So who's afraid of politicisation? Isn't a democratically elected government entitled to seize the reins of power?

The "now" culture is biting deep. Volatility rules.

Gary J. Wilson, MacGregor


Doored and floored

So "dooring" gets added to the many ways cyclists crash ("Kerbside doors open to a new vernacular", March 22, p2).

And off to hospital they go, in droves. Last time I checked the Australian Institute of Health and Welfare's stats, cyclists made up a wildly disproportionate one-third of road accident victims entering hospital.

But apparently it's an offence for a car passenger to open a door that hits a cyclist emerging from a blind spot.

Even when there's no bike lane there; even when the cyclist is speeding up the inside of vehicles stopped at lights; even when no mirror assists passenger rear vision?

So more (surviving) cyclists get to cry "I was in the right!", propped up in their hospital bed.

How long will it be until they understand that their alarming rate of maiming is an inevitable consequence of them being small, slow and unprotected in traffic?

Cuthbert Douglas, Bonython

That "dooring" incident invites comment: first, the taxi driver was remiss in not warning the passenger to not open the door until he (the driver) checked that the process would not impede the progress of a pedestrian or a cyclist; and, second, the cyclist was remiss in not anticipating that a door might open in her path.

Ken McPhan, Spence

 

Cynical old fossils could ruin our grandchildren's future

The comments of the fossil fuel industry's leaders ("Rio Tinto touts coal future over climate 'idealism' ", BusinessDay, March 21, p11) are breathtaking in their cynicism.

The coal industry has known for more than a decade that carbon capture and storage needs to work for coal to be part of our energy future, but none of its leaders has the courage to be explicit that it requires a carbon price.

Meanwhile, renewables have taken off under the renewable energy target and Martin Ferguson has the nerve to complain it is disrupting the electricity market. Surprise, surprise!

If the fossil fuel industry isn't prepared to change, then it deserves its business model to be undermined. That's what free enterprise does.

As a former minister on the Council of the International Energy Agency, Ferguson knows that meeting the 2-degree scenario by 2050 requires a significant increase in renewables and CCS – all to be under way by 2020.

The task for our leaders is to make the RET work for the utilities as well; the US state of Minnesota is perhaps showing the way.

But what is most depressing is the lack of integrity. For Rio Tinto to blame the RET for higher electricity prices is simply wrong – it is largely due to investment in poles and wires, but then they need a carbon price for CCS to work.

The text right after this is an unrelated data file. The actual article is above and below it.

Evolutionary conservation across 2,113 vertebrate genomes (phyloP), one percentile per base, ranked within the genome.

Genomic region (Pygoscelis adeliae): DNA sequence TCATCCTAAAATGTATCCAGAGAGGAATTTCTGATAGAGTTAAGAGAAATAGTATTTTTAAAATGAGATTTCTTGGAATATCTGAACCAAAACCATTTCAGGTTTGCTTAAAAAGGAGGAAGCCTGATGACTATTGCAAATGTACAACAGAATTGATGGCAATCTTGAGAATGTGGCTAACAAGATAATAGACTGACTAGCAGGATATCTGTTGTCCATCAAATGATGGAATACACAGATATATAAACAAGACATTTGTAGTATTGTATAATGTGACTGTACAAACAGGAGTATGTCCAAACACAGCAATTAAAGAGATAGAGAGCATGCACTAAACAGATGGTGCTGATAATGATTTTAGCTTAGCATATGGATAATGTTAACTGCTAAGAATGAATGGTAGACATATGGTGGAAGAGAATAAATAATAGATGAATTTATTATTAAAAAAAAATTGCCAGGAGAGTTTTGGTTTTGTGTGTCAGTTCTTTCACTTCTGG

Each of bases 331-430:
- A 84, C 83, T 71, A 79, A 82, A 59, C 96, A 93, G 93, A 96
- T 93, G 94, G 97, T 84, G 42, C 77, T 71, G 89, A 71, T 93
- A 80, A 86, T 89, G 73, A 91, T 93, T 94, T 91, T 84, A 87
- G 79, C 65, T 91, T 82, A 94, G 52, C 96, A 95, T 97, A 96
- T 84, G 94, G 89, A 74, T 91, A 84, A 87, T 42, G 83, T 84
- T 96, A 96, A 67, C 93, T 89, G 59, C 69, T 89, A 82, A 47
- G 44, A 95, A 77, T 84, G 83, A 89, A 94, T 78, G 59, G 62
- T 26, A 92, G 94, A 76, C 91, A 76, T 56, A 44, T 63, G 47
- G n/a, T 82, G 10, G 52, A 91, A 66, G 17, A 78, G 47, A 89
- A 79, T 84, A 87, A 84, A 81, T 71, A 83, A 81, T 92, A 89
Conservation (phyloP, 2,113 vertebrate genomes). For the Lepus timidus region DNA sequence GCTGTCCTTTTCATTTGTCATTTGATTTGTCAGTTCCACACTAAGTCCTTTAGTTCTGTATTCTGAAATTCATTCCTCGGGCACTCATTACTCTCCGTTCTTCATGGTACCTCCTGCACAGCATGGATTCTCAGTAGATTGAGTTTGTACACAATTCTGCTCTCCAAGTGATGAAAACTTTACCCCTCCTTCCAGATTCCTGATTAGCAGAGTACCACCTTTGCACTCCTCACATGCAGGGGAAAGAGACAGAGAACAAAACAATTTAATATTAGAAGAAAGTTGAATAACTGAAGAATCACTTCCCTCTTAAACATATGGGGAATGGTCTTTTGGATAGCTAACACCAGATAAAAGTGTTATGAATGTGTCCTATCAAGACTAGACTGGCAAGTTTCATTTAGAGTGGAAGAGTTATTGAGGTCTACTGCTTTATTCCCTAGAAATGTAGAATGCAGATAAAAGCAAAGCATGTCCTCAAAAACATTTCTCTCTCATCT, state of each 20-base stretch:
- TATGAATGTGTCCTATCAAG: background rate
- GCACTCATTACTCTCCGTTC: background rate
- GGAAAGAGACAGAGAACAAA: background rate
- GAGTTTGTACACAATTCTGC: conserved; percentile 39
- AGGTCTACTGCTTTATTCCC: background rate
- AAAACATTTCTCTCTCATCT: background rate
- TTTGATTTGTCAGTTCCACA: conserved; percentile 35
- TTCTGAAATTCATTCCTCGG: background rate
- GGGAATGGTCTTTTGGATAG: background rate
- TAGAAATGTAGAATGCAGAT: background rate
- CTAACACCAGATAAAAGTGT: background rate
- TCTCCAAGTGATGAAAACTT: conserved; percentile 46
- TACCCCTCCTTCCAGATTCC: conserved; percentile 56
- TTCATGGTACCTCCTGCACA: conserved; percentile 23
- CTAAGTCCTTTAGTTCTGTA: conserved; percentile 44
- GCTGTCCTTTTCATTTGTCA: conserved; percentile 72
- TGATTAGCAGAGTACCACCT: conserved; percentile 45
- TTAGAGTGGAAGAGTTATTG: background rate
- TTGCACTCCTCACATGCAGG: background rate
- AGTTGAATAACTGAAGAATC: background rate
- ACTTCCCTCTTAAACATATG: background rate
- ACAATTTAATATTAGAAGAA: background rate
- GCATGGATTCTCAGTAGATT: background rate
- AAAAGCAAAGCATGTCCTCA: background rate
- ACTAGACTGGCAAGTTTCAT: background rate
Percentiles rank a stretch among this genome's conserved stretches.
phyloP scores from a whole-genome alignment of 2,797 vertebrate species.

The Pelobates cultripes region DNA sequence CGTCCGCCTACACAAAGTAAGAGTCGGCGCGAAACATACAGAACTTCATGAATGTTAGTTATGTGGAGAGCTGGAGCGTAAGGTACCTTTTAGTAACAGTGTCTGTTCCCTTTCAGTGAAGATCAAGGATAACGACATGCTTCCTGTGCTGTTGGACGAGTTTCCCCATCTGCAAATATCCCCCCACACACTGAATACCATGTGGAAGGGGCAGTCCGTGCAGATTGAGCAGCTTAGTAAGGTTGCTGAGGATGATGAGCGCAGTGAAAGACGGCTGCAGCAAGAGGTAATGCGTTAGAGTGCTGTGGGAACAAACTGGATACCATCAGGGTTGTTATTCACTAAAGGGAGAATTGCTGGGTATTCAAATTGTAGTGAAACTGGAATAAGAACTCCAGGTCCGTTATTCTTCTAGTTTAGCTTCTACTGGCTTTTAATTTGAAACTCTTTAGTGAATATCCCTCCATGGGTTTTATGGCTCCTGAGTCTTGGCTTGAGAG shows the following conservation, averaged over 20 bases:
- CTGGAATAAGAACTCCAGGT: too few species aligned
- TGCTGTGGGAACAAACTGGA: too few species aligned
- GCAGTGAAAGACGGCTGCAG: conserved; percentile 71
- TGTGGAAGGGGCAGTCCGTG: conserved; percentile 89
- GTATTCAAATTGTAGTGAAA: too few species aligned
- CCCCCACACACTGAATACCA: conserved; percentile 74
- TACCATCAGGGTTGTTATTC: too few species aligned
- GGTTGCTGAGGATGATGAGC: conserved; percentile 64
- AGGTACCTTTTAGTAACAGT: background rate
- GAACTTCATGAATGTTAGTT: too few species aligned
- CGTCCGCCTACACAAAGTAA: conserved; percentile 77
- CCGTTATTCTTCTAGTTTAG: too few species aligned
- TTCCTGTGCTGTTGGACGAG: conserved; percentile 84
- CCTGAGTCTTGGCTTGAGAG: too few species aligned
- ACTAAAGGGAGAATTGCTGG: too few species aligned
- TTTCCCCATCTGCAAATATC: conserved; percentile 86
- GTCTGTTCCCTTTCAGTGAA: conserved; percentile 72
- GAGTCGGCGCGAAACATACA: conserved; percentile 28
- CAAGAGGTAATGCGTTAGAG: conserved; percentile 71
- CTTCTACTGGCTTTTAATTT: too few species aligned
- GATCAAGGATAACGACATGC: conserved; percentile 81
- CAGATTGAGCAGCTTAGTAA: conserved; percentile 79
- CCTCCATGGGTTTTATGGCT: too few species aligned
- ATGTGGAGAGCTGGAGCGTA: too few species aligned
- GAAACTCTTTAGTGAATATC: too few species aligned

Ferguson has changed his views on the RET now he works for the Australian Petroleum Production & Exploration Association – where you sit is where you stand.

As I look at the photos of my grandchildren on my desk and think of their future, I despair at the vacillation, shifting and lack of integrity in our political and corporate elite. They should hardly be surprised that people resort to climate "idealism".

Trevor Powell, Bruce


Stick to wind farm facts

Frank Ross's letter (March 21) is riddled with misinformation.

First, the objectives of the government's wind auction are to deliver emissions-free electricity for the ACT and to promote investment in local renewable energy industries.

Second, the government has provided no indication that a proposal from any particular wind farm will be accepted.

Third, power bills will not triple. The cost increase was estimated in the ACT's Climate Change Action Plan 2 as being about 16 per cent. However, more recent data indicates the actual amount could be substantially less. The cost to ACT households is expected to peak at $4 a week per household in 2020.

The ACT government has also implemented a range of initiatives to deliver considerable energy efficiency savings for households.

These savings will, on average, cover the costs associated with achieving the renewable energy target. Modelling presented in the Action Plan 2 indicates that not only will impacts on economic growth be negligible but the ACT will retain the lowest electricity prices in Australia.

Also, the action plan and the renewable energy targets were based on extensive community consultation and expert modelling of the cost and economic impacts.

As for the matters related to the specific wind farms at Collector, these have not been examined by the government as the ACT's targets are not dependent on the progress of any specific wind energy development.

Rather, the developments will be selected through a robust competitive process on price, risk, community engagement and local investment benefits.

Simon Corbell, ACT Environment Minister


Public pays for excess

I've been trying to get my head around where the money was coming from for the obscene salaries that the directors of the discredited Australian Water Holdings were paying themselves.

Then I realised: it was from the good ol' taxpayers of NSW, courtesy of a bizarre contract with Sydney Water.